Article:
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Sicily

10/19 – Agrigento

As we’ve traveled around Sicily, we’ve made some observations. Here goes!

  • Low to the floor beds!  5 out 6 beds have been ridiculously low to the ground.  Only one bed has had box springs. We wonder what someone who grew up here thinks the first time he/she sees a U.S mattress and box springs on a high bed frame??  Mark says all the pillows are flat, too!
  • “Transition” coats – We learned this term from a German friend who says there’s no good English translation for the German word but it amounts to a light Fall jacket.  We see people in puffy coats all the time; meanwhile, Mark has his shorts on and Susan is wearing capris and no jackets.  Sicilians don’t seem to be very fond of A/C or drafts either. Scarves are everywhere and not for decoration.  One of the ladies working in the Poste today had a heavy scarf around her neck. We couldn’t even tell any A/C might be on!
  • Signage in National Archaeological Parks or the lack thereof – After visiting 3 of these sites, we’ve determined no extra money is spent on signage to guide visitors around the sites in a logical or even illogical order.  One site had a pretty good map; one had a barely useful map; and one had none at all!  The ticket guy just shrugged when I asked for one. Why would I need a map? A few arrows along the way would help visitors decide if the track leads someplace – like to a temple – or if it’s just a track made by visitors? When they do have a “path”, let’s just say some of the paths would never quite be approved by the U.S. NPS!
  • Laundry  … just typical European washing machines – The wash and rinse process takes a minimum of 90 minutes. Why do our clothes need rinsed and spun 3 times??
  • Toilets – our grades for public toilets are based on 4 things: toilet paper, soap, water, and a hand dryer/paper towels. We haven’t found many that score 4/4. We carry TP and a hand towel with us along with hand sanitizer.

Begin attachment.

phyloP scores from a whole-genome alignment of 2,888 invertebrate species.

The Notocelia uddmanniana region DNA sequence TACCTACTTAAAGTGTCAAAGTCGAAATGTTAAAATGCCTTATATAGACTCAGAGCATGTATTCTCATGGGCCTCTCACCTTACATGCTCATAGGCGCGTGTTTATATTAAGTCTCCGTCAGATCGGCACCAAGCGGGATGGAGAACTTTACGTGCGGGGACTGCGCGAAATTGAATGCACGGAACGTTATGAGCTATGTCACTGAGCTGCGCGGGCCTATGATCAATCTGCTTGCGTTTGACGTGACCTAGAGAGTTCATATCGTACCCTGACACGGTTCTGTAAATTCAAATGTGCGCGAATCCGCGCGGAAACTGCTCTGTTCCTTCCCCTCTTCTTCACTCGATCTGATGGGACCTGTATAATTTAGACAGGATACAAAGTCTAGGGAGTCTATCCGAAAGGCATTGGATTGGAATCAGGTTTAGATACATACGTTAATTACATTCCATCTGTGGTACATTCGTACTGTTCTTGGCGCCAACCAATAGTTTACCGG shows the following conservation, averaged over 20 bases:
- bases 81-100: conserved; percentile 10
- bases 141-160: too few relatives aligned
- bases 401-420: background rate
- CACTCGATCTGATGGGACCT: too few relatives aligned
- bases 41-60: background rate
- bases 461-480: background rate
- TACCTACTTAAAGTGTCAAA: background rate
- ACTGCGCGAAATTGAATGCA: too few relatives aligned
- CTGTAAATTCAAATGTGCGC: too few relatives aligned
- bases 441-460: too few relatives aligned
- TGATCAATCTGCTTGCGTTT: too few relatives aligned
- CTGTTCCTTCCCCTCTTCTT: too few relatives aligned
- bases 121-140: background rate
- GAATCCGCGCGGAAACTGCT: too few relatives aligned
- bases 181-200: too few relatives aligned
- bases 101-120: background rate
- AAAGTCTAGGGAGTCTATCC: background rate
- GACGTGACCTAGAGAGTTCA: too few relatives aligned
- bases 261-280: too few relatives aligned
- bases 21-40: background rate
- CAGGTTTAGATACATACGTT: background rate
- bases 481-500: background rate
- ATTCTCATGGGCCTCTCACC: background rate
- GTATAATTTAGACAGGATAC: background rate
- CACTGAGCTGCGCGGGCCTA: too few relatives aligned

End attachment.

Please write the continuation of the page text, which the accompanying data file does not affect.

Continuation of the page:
Agrigento is known for the Valley of the Temples, a large complex of important Greek/Roman/Byzantine sites. We walked all over the complex for about 3.5 hours and 4 miles in the sun!
Temple of Juno at Valley of the Temples
Walking up the hill to Temple of Juno. Toilets and a snack bar were at the bottom of this hill.
Must need a snack back in town after the Temple day. The cannoli shells are baked but empty when you order. The baker fills the shell when you order to insure freshness.
Later in the day, we visited the Cathedrale which was magnificent. The path we chose involved walking UP about 200 steps to wind our way through town to the top of the hill because where else would a cathedrale be built?
Mark walked up the inside of the church to get the view from near the painted ceiling. He didn’t go higher when he heard thunder and saw black clouds.
Sure enough! It poured while we had a drink on an outdoor patio. Thank heavens the umbrella over the table kept us dry.
Some steps with a few local cats hanging out!

10/19 – Ragusa

Ragusa is another hill city. It was destroyed by an earthquake in 1692; rebuilt up high but the aristocrats liked the lower part better. They rebuilt there, separated by a valley. Lower Ragusa is the most scenic part as far as tourists go.

We took the bus from Modica to Upper Ragusa (only place the bus goes); found the local bus to Lower Ragusa, guessing where to get off. The streets are narrow, winding, and all UP or DOWN. Lots of houses appear abandoned. You could buy one if you’re in the mood to deal with Italian bureaucracy for the sale and then all the workers to renovate it.

Of course, to return to Modica, we did the whole thing in reverse. Riding buses in Sicily would be MUCH easier if any of the bus stops happened to have a posted schedule on it or even show the bus numbers. In Ragusa, the bus route number was handwritten on white cardboard and placed in the bus window. The schedules must be passed from generation to generation!

Lower Ragusa from the bus as we drove to upper Ragusa
Duomo dome above the buildings in the narrow street
Narrow street to walk up to the Duomo.
For some reason, the duomo doesn’t sit flush with the piazza. It’s at an angle to the piazza which is on a hill! Notice the steps UP to the entrance to the church.
Table with legs on a block to level the table
When the tables sit on a sloped piazza, the only solution is to use blocks to make the tables level. Quite clever!

10/19 – Modica

Modica is a hill town in Sicily, famous for making chocolate! When the word “hill” is used to describe anything in Sicily, you can count on MANY hills and steps to move around the town. Modica is a lovely town; if you visit, make sure you check the location of your B&B or hotel. You could find yourself lugging suitcases up MANY steps to find the correct street!